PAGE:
Thank you for a fab day. I hope you come back again to teach. Glad you enjoyed Banff, some of my favorite locations and you got beautiful shots (of course!). If you want a less touristy place, visit Jasper, beautiful there too, just a little further up north.

  12. If there was ever a better illustration that you can tease great images out of crappy light, I can’t think of it. As for HDR, I’ve yet to see a subtle HDR that looks ‘right’ to me – I like my HDRs to punch.

  13. Super post, Scott! My wife and I are planning to spend about a day and a half in/around Banff in late August as an anniversary trip, so the timing of your post is spot-on for me; thanks for doing my location scouting! :-D

  14. Dude,

    You don’t need to keep apologising for going “over the top” on HDR pics. It’s art.

    Do you think Picasso felt badly for putting women’s ears where their nose should be?


    All the best,


  15. WOW! fantastic Scott I especially like the HDR shot. tell me is there a class on Kelby Training that goes into depth on creating those killer digital mats and frames?

  16. Just got a chance to see your post today, Scott, and color me impressed! You took crappy weather and made something out of it. Sort of making a silk purse out of a sow’s ear….

    I had a good laugh at your comment about Brad schlepping your Think Tank bag up the hill with all your gear. I have the image of the dog in the cartoon “How the Grinch Stole Christmas” trying to pull the sleigh stuck in my head now! :) Poor Brad…buy him a beer, won’t you?

    Have a great weekend in San Francisco! I’m going there in August for work and can’t wait!


  17. It was great having you visit Calgary, Scott, and to meet you in person at the “Light It. Shoot It. Retouch It. LIVE! Tour” event. The neighbor down the street who introduced me to your expertise and books will be jealous, I’m sure.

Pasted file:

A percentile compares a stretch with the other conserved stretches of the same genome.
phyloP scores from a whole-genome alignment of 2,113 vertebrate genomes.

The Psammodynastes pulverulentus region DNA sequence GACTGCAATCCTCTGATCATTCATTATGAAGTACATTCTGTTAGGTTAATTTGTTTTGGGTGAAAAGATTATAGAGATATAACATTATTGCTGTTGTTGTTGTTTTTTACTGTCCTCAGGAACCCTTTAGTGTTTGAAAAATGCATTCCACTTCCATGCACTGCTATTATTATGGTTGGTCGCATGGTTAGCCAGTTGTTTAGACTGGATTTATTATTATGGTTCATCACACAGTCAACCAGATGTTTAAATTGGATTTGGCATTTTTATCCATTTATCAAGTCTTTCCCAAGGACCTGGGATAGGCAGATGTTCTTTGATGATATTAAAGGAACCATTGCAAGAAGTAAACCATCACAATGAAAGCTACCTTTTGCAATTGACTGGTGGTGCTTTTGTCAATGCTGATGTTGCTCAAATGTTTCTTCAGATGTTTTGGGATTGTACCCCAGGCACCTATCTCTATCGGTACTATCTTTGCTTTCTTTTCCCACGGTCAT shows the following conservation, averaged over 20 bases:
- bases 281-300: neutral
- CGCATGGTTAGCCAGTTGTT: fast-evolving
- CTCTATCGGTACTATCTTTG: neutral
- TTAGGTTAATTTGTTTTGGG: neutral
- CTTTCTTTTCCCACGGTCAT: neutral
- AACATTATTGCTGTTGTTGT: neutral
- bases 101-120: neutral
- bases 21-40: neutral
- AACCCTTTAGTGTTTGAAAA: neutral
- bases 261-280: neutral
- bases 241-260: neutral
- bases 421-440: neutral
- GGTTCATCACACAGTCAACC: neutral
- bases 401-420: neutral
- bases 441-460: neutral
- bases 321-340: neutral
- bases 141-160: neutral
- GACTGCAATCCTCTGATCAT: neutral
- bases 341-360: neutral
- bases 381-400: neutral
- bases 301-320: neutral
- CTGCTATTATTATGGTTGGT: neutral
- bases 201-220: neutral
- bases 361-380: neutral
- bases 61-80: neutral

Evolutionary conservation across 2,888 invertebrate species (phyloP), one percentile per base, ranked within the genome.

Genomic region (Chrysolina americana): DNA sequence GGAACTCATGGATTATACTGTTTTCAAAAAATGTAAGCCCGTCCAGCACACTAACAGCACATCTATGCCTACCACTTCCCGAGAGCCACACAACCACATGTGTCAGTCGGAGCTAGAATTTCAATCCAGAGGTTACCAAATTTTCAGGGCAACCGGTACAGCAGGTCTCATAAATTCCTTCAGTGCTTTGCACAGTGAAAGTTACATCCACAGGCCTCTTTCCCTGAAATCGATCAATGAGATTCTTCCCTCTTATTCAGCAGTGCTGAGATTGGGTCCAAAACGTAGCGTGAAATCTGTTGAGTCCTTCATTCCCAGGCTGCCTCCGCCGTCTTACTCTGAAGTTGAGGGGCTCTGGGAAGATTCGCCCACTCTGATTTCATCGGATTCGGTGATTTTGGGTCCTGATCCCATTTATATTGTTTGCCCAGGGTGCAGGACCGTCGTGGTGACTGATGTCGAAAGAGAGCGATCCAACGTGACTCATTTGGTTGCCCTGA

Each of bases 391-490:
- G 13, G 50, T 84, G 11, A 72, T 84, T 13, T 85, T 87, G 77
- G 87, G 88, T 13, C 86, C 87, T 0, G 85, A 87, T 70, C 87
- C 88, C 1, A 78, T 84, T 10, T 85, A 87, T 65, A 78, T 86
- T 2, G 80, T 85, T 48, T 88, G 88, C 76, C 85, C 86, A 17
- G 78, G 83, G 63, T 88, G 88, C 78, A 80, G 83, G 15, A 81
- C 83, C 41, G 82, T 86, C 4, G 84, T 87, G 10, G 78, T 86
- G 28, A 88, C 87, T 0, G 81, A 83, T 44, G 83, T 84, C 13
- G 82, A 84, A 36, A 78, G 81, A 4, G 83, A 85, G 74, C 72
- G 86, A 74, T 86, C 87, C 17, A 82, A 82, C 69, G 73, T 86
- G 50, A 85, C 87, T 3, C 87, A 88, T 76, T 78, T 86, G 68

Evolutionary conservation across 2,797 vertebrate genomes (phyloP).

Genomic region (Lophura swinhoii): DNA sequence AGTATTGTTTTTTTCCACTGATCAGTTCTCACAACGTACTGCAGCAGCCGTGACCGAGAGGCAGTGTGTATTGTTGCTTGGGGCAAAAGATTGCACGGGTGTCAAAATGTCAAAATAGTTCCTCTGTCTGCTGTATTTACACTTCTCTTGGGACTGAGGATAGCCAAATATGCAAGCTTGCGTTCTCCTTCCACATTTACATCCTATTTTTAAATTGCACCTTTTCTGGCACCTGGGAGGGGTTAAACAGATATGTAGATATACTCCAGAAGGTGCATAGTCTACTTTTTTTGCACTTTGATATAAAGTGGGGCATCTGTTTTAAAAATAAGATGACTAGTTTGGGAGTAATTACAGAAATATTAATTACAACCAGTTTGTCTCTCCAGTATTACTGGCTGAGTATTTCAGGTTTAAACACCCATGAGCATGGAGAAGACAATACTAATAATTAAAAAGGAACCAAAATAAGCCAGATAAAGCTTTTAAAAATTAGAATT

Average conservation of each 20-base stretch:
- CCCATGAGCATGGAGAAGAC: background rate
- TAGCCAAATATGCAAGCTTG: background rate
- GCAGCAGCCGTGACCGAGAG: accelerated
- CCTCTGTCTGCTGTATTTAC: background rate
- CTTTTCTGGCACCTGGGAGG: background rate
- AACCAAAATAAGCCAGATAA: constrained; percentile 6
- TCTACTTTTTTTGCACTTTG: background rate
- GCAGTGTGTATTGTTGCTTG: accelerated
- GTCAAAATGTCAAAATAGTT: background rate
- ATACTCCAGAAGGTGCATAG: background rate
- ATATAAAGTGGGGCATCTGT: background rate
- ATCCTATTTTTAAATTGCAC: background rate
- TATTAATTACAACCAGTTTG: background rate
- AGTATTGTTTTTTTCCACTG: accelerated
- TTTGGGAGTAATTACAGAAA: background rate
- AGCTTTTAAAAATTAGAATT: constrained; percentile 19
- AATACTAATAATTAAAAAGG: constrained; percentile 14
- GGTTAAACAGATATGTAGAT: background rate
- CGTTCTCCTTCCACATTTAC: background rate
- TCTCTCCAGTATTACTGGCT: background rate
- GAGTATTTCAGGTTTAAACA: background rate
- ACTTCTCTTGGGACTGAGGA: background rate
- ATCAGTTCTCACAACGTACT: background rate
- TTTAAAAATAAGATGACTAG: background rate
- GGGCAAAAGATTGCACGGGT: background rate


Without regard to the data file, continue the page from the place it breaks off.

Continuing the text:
When my wife passed away a year and a half ago, I reawakened a long latent photography interest and your seminar yesterday encouraged me even more to embrace digital photography (as a long time film holdout) and post-production software, such as Photoshop and Lightroom.

    Your constant goal of simplifying, and your exceptional talent (as a photographer and retoucher) combined with your great humor made it a most memorable session. Please come back soon (for a sunny day in Banff…super blog by the way)!

    P.S. Did you ever figure out the slight compositing hitch (hair) in Lightroom in the final tutorial?

    To you, Brad, Hope and all your crew, safe trip home eventually to Florida!

  18. Hi Scott, thanks for posting this i spent three months working in Canmore, teaching. Banff is one of my favourite places and the sheer scale and beauty of the place is outstanding. Lake Louise blue waters are spectacular. Have many friends there and the place is so friendly, there is a exotic animal restaurant in Banff which for a carnivore is nirvana.

    Great post, slightly dissapointed that I could not join you as I am back in the UK.


  19. Great images Scott!
    As a SF native, and living within 10 minutes from where you’re teaching tomorrow (Saturday), wish I could see ya! Instead I’ll be down at Laguna Seca for MotoGP! I think you should do a Shoot it, Retouch it, race edition! Haha

  20. Hey Scott,

    Absolutely great photos for crappy light. I wish you had been with me when my wife and I were there in Banff in late May this year. I good have used your expertise! Lake Louise still had ice on the lake and the glacier was in a cloud. Did you try shooting some Hoodoos? I did get a good canoe shot on Lac Beauvert at Jasper Park Lodge. I posted it on my NAPP portfolio. Got the idea from Matt, but doesn’t come close to his.:-)